Vertex Pharmaceuticals

From Wikipedia, the free encyclopedia

Vertex Pharmaceuticals Incorporated
TypePublic company
IndustryPharmaceuticals & Biotherapeutics[1]
Founded1989; 34 years ago (1989)
HeadquartersBoston, Massachusetts, U.S.
Key people
  • Reshma Kewalramani, M.D., president and CEO
  • Stuart A. Arbuckle, executive vice president and chief commercial officer
  • Michael J. Parini, executive vice president and chief legal, administrative and business development officer
  • Jeffrey Leiden, M.D., PhD, executive chairman
  • David Altshuler, M.D., PhD, executive vice president, global research and chief scientific officer
  • Amit K. Sachdev, executive vice president and chief patient officer
RevenueIncrease US$3.04 billion (2018)
Number of employees

Vertex Pharmaceuticals is an American biopharmaceutical company based in Boston, Massachusetts. It was one of the first biotech firms to use an explicit strategy of rational drug design rather than combinatorial chemistry. It maintains headquarters in South Boston, Massachusetts, and three research facilities, in San Diego, California, and Milton Park, Oxfordshire, England.


Vertex was founded in 1989 by Joshua Boger[2] and Kevin J. Kinsella[3] to "transform the way serious diseases are treated."[4]

The company's beginnings were profiled by Barry Werth in the 1994 book, The Billion-Dollar Molecule.[3] His 2014 book, The Antidote: Inside the World of New Pharma, chronicled the company's subsequent development over the next two decades.[5]

By 2004, its product pipeline focused on viral infections, inflammatory and autoimmune disorders, and cancer.[6]

In 2009, the company had about 1,800 employees, including 1,200 in the Boston area.[2] By 2019 there were about 2,500 employees.[7]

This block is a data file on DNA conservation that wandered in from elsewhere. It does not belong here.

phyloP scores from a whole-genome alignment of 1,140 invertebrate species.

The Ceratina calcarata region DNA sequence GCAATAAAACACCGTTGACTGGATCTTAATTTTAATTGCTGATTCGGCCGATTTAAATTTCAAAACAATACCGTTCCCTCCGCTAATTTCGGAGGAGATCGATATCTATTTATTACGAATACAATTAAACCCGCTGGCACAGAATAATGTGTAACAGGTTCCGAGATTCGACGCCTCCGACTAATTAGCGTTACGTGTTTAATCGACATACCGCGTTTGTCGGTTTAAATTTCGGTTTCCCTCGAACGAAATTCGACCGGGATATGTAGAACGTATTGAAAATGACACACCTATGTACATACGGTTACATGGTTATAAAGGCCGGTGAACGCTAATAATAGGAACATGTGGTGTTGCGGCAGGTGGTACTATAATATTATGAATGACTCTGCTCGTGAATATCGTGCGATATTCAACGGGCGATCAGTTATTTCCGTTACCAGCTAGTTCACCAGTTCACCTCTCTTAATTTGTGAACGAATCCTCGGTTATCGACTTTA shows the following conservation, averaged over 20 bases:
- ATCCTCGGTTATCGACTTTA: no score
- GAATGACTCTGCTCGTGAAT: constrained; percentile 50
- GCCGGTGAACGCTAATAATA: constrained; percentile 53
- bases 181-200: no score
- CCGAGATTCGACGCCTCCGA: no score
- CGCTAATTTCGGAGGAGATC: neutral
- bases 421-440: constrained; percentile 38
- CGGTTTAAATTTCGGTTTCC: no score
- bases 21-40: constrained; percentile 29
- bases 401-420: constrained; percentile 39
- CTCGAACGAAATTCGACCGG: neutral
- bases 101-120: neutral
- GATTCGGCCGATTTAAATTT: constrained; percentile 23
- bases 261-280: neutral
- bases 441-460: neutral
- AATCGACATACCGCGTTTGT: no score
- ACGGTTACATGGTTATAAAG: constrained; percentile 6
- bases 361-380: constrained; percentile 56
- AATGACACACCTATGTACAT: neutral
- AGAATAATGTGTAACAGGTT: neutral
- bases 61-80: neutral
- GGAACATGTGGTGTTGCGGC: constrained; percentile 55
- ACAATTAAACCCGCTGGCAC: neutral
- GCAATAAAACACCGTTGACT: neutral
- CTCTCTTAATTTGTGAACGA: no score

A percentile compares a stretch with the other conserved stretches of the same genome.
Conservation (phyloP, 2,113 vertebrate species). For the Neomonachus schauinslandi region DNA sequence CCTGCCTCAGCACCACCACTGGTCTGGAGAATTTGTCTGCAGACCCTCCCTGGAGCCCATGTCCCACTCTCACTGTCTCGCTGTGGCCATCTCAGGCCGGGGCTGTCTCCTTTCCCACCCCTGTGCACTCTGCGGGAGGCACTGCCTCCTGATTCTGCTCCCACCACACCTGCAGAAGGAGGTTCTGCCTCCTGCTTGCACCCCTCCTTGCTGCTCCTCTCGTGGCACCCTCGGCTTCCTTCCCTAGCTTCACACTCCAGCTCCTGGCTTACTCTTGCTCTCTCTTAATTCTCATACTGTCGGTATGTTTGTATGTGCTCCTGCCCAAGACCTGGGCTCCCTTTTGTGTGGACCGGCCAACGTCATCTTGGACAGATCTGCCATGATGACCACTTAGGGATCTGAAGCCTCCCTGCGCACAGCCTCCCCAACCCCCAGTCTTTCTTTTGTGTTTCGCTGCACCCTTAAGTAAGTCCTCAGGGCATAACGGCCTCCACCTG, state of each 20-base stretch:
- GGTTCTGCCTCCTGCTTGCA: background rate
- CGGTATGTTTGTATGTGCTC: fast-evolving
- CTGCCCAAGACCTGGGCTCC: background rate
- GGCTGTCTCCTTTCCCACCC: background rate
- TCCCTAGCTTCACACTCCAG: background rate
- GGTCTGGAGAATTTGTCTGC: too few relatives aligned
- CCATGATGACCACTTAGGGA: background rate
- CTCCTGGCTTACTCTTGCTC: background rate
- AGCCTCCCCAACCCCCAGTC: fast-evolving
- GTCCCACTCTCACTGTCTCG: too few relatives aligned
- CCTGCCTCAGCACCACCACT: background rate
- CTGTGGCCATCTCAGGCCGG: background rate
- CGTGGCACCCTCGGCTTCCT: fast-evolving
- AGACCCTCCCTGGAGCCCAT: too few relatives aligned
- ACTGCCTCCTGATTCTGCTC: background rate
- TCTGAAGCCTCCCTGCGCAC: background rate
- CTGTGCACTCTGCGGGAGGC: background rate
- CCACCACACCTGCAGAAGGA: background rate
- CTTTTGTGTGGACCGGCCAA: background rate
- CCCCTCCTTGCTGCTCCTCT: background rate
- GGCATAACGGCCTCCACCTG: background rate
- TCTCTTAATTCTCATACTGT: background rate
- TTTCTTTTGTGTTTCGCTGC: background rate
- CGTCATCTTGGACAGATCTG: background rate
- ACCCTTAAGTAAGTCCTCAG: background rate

Since late 2011, Vertex has ranked among the top 15 best-performing companies on the Standard & Poor's 500. Vertex shares increased 250 percent in the same period.[8] In January 2014, Vertex completed its move from Cambridge, Massachusetts, to Boston, Massachusetts, and took residence in a new, $800 million complex. Located on the South Boston waterfront, it marked the first time in the company's history that all of the roughly 1,200 Vertex employees in the Greater Boston area worked together.[9]

On 23 January 2019, Ian Smith, the COO and interim CFO of Vertex, was terminated from his position for undisclosed personal behavior that violated established company code of conduct rules.[10] In June of the same year, Vertex announced it would acquire Exonics Therapeutics for up to $1 billion and collaborate with CRISPR Therapeutics, boosting its development of treatments for Duchenne muscular dystrophy and myotonic dystrophy type 1.[11][12]

In September 2019 the company announced it would acquire Semma Therapeutics for $950 million in cash.[13] Semma Therapeutics created a "small, implantable device that holds millions of replacement beta cells, letting glucose and insulin through but keeping immune cells out."[14]